Pakistan's Foreign Minister Shah Mehmood Qureshi

Foreign Minister Shah Mehmood Qureshi has said Pakistan has played the role it had to play in the Afghan peace process, now it was up to the people of the country to decide their future.

“Pakistan has always been in favour of peace,” Qureshi told BBC Urdu in an interview. “Now it is up to the people of Afghanistan to decide what they want to do. They need to decide what they want to do about their future and what country do they want.”

The foreign minister also dismissed reports of Pakistan meddling in the country’s affairs. “Pakistan does not want to interfere in Afghanistan’s internal matters. We just want good relations with them,” he said.

When asked what Pakistan think of an inclusive government in Afghanistan, the foreign minister said, “If you want peace, there is no other way other than an inclusive government. The more you take people together, the better it would be. I hope the setup in the future is more inclusive.”

Speaking about the issue of prisoners release between the Afghan government and Taliban, Qureshi said, “Prisoner exchanges have also happened in the past. If releasing the prisoners helps in making the environment more conducive, then I think President Ashraf Ghani should think about this decision openheartedly.”

He continued, “I am confident President Ghani will keep Afghanistan’s interests and peace. I also know that the Americans have been keeping him in the loop with all the developments.”

The foreign minister noted that the prisoner exchange cannot be one sided. “If the prisoner exchange happens it has to be from both sides,” Qureshi said.

Just hours after the US-Taliban peace deal, Ghani had rejected a key component of the agreement that called for the release of thousands of insurgent prisoners.

On the subject of spoilers, Qureshi said there were some elements which were not happy over the agreement.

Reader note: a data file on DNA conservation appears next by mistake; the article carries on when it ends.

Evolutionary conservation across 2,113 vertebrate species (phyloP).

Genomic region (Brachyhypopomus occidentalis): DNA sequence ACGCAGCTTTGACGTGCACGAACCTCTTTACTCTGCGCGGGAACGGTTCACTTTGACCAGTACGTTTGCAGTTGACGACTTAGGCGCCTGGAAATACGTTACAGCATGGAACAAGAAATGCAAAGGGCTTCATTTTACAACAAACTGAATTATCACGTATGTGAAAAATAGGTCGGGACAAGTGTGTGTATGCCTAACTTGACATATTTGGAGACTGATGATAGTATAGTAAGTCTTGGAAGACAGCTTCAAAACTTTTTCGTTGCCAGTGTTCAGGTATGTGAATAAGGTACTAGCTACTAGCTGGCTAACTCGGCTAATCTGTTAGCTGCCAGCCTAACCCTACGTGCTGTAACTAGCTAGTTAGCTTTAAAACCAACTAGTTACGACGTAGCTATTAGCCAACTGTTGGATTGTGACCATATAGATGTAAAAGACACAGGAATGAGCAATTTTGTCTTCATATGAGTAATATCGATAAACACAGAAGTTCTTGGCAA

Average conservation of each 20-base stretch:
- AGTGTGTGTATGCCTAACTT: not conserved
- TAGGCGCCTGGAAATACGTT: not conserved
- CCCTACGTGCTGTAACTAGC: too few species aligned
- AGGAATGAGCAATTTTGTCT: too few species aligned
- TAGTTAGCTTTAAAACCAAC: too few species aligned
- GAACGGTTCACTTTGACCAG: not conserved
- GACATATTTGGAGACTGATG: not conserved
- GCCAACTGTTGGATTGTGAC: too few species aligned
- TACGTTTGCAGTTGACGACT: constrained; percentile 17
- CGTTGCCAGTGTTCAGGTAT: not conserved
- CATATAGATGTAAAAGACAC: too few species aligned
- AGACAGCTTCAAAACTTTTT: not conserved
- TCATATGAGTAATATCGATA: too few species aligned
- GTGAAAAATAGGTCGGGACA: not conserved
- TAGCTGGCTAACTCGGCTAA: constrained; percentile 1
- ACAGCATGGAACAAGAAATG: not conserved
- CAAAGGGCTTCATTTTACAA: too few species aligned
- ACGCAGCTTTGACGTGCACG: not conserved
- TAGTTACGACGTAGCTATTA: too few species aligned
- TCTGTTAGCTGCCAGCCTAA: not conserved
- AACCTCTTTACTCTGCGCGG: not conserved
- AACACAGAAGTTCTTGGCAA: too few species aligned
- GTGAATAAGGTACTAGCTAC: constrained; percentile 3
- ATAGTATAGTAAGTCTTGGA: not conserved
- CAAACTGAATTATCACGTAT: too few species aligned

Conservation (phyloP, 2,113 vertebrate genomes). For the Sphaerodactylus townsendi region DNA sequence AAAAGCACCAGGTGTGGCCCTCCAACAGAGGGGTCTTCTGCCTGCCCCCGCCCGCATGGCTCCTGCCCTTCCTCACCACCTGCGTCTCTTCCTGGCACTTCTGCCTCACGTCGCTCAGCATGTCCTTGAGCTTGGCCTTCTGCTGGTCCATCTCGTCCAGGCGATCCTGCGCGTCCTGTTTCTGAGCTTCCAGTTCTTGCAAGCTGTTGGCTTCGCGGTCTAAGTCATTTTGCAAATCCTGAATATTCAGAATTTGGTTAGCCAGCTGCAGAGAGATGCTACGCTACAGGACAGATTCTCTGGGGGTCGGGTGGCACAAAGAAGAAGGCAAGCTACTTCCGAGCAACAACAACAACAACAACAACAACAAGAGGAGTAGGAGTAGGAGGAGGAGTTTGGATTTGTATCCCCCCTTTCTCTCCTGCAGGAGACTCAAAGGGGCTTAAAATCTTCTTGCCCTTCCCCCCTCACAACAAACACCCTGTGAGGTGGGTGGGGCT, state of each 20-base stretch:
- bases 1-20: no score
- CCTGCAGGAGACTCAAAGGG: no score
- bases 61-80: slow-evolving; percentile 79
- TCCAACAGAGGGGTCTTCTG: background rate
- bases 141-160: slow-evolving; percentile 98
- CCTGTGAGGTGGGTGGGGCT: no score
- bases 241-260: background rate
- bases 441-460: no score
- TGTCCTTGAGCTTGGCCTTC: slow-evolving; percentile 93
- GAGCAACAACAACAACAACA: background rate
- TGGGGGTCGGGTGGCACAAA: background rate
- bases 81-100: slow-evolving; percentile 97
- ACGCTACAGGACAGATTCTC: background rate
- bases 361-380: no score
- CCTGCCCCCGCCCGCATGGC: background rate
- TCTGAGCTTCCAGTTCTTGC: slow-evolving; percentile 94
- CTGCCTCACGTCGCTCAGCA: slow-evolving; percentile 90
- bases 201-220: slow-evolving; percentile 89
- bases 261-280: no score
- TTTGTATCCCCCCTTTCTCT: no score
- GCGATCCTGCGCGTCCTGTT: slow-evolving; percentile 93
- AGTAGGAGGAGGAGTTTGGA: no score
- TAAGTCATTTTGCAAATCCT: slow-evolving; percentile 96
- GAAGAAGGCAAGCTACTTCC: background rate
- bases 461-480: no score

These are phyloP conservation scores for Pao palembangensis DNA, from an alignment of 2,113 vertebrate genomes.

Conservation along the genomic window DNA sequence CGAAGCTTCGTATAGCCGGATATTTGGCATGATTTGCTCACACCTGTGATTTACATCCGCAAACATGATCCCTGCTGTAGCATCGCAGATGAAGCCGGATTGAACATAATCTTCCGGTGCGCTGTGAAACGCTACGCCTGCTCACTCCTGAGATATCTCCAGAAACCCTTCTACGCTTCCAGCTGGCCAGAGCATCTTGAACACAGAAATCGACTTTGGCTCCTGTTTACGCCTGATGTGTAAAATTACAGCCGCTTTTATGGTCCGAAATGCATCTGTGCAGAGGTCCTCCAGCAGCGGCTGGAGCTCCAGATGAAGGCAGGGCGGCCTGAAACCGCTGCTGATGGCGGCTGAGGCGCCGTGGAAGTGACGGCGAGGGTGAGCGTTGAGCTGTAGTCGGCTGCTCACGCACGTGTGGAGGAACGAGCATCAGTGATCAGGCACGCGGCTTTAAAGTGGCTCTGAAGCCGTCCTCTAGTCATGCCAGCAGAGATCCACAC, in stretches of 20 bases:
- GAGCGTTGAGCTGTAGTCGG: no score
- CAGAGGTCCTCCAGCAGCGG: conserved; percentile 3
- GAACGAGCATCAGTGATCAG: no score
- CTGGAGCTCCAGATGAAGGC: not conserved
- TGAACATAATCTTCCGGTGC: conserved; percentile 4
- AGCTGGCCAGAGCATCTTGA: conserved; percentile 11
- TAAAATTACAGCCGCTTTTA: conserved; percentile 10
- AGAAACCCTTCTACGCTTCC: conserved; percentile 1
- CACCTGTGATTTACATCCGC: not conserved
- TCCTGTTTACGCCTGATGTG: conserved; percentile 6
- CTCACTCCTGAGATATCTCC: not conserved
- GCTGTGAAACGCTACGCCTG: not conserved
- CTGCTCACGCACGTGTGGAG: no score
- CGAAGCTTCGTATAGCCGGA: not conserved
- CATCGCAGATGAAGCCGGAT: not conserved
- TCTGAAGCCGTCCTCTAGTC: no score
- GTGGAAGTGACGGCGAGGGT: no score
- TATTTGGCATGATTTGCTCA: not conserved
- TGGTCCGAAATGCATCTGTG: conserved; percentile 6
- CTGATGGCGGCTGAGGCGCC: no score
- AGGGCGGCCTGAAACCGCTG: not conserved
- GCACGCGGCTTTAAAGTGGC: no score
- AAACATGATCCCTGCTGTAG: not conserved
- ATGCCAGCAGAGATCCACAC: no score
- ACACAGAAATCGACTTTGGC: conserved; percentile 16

“This is the first step towards peace and in the right direction,” Qureshi said, adding that some people did not want peace in the country for their own interests.

When asked if he was pointing towards a specific country, the foreign minister said he was not. “I am pointing towards those who wanted to use Afghanistan against Pakistan.”

“We do not want Afghanistan to be used by any group or organisation. We don’t want Afghanistan to be used against us or anyone."

On the subject of the post troops withdrawal situation in the country, Qureshi said, the agreement happened because there had been no mechanism in the past. “Previously, there had been no mechanism or oversight. Keeping these experiences in mind, steps are being taken so something such as groups taking over does not happen.”

“Of course spoilers are there, but we have to take steps keeping in mind the bigger picture,” Qureshi remarked.

Pakistan had earlier also warned about the role of spoilers wanting to sabotage the deal. Qureshi while addressing a press conference a day after the deal signing had said, "We have to keep eyes on them. A mechanism must be put in place to identify those playing a negative role."

Responding to a question about reluctance from the Afghan government, the foreign minister said, “If we look in the past there has always been a trust gap. Pakistan has always wanted to move forward. If we are stuck in the past, we will never be able to achieve what we want for the future.”

“We want our country to be safe,” he said. “There will be a border fence on the Pak-Afghan border to answer any allegations of movements on the border. I hope the Afghan government welcomes the decision and take it in a positive manner.”

Salient features of the deal

The deal envisions:

— A guarantee to prevent the use of Afghan soil by any international terrorist groups or individuals against the security of the United States and its allies;
— Provision of a timeline for the withdrawal of all US and coalition forces from Afghanistan;
— A political settlement resulting from intra-Afghan dialogue and negotiations between the Taliban and an inclusive negotiating team of the Islamic Republic of Afghanistan; and
— A permanent and comprehensive ceasefire